Wed., Feb. 18, 2009
And the award for needlessly panicking pet owners across the state goes to…
Whoever wrote this summary of Senate bill 5870. It summarizes the bill like this:
Declares it is the duty of the sheriff or any deputy
sheriff to kill any dog found running at large (after the first
day of August of any year and before the first day of March in
the following year) without a metal identification tag. (Note: Someone apparently read this post, because it's now been corrected. But here's what the original version looked like.)
A free-fire zone on all unlicensed Fidos? Holy cow! Who would dare propose such a thing?
Weirdly, the bill digest above isn't even for SB 5870. It's a mischaracterization of a completely different dog bill, SB 5200.
The provision listed above has been in Washington's lawbooks for nearly a century. Lawmakers want to REPEAL the antiquated law. Here's the bill report for SB 5200 and here's the complete bill itself. And if there's any remaining doubt about the purpose of the bill, here's recent testimony by its prime sponsor, Sen. Dale Brandland, R-Bellingham:
"You run across pieces of the law periodically, and you actually say to yourself, `I can't believe this is still on the books.' There should be no question about doing away with this section. It is clearly not something that the Legislature would authorize today."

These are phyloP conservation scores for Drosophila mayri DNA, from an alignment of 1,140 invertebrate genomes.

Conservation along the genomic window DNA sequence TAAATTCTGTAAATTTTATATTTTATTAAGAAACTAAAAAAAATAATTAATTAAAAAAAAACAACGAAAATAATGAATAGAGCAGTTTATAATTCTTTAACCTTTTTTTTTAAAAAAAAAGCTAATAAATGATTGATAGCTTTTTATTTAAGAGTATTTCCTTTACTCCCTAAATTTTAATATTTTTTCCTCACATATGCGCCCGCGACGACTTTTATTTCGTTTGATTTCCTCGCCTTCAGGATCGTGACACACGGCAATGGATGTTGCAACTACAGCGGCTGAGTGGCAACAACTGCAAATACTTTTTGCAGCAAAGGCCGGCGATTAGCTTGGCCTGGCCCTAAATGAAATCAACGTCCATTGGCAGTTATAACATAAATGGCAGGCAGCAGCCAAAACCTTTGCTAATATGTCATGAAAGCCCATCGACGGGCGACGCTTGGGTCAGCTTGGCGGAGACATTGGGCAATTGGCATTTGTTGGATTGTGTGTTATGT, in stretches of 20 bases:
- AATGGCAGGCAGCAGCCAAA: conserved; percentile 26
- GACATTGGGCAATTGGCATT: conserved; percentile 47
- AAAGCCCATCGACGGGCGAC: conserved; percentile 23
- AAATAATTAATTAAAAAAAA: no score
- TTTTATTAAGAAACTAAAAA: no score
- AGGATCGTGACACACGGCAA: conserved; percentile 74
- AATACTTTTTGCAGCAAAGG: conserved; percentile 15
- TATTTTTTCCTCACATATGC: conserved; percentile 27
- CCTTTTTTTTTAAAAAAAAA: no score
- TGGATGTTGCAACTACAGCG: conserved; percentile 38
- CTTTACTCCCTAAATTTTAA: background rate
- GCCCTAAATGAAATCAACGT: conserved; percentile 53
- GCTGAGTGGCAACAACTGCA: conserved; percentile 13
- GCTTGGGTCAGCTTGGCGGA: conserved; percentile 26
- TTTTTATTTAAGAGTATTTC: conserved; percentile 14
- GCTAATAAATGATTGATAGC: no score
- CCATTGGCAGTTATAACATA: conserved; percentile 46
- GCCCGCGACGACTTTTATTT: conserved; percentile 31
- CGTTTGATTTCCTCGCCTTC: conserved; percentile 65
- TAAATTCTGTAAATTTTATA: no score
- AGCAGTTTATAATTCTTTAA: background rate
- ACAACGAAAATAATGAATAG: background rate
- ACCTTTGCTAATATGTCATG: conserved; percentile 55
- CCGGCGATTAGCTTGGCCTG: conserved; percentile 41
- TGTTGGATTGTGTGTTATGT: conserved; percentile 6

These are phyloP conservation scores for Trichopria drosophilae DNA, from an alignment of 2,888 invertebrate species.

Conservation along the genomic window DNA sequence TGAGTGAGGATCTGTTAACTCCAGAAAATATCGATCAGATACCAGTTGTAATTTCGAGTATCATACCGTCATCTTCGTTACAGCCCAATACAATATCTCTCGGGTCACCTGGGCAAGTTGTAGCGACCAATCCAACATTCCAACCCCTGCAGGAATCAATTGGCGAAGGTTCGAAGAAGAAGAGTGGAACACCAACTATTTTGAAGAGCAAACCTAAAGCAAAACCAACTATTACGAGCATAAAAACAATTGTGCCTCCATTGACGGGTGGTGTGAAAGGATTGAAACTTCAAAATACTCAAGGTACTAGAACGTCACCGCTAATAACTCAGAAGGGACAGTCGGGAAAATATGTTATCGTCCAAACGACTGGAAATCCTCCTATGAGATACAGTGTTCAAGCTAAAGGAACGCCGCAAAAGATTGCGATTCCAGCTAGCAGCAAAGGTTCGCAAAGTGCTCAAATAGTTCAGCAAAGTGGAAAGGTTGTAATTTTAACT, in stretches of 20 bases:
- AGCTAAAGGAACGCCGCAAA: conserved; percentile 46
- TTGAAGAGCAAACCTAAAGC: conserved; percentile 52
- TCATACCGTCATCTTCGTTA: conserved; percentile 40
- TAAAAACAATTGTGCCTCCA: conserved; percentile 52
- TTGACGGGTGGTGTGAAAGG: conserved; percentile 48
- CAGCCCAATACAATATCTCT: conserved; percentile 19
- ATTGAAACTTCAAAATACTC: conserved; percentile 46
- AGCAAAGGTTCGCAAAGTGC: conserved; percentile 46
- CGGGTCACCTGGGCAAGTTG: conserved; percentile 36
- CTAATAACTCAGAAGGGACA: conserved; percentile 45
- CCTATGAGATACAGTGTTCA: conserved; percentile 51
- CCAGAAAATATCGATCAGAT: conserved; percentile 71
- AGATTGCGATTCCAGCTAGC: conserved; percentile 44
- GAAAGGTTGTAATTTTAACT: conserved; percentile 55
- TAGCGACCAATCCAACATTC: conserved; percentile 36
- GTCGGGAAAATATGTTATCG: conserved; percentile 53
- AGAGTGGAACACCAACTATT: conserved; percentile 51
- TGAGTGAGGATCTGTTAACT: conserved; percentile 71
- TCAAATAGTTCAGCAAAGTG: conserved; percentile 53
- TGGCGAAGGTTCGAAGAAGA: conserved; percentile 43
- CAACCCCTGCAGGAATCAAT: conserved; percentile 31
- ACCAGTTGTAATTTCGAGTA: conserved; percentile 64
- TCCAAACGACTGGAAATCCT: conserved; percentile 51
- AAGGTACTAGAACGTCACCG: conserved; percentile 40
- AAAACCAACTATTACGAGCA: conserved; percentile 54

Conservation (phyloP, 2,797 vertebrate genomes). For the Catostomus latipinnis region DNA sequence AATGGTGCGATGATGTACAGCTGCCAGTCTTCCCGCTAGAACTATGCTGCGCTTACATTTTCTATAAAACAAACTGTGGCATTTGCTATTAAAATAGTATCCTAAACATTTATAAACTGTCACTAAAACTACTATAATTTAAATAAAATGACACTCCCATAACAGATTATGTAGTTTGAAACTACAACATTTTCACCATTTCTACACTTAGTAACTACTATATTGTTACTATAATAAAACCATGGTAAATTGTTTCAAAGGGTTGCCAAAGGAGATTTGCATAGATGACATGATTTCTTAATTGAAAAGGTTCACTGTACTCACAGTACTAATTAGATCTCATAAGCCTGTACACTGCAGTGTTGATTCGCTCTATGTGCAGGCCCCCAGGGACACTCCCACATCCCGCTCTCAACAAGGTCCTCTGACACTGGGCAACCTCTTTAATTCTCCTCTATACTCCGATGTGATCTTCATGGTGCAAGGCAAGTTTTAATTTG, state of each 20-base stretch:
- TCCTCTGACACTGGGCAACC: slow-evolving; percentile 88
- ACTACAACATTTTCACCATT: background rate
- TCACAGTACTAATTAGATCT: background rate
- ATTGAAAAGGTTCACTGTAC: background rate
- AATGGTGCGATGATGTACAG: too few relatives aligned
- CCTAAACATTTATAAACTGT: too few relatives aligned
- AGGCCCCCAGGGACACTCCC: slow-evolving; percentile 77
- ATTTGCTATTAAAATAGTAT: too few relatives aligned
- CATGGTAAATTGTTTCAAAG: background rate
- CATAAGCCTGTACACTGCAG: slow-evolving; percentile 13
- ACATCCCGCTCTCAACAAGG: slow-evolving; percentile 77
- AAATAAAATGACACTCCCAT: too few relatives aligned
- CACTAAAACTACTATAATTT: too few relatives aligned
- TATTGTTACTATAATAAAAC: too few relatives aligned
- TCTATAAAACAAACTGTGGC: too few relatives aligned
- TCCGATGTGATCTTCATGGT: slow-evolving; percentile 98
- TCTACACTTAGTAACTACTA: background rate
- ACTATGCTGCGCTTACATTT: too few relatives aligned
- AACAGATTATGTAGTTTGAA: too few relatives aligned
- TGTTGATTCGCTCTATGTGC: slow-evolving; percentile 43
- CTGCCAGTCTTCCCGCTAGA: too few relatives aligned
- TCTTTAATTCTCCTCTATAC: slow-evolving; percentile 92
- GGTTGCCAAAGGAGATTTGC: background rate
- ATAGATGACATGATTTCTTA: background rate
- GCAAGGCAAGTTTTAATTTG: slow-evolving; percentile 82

So no one's gunning for Fluffy, despite the outraged blog posts out there. (Sample: "What if his collar comes off? Law enforcement will now be able to use him for target practice. It's sick!") We've started getting calls about the bill at our Spokane newsroom.
All of which brings me back to the original bill. What is SB 5870, really? It's another cleanup bill, repealing an old section of law regarding pets killing livestock. From the bill report:
The requirement that a dog owner kill his or her dog within 48 hours of
receiving notification that the dog was found killing a domestic animal is repealed.
Again: repealed. But given the astounding resilience of Senate bill 6900, a dead-on-arrival car-tax proposal last year that's still trumpeted regularly on Internet sites as an imminent threat to red-blooded V-8 lovers everywhere, it's probably safe to say that lawmakers will be getting email from outraged dog owners for months to come.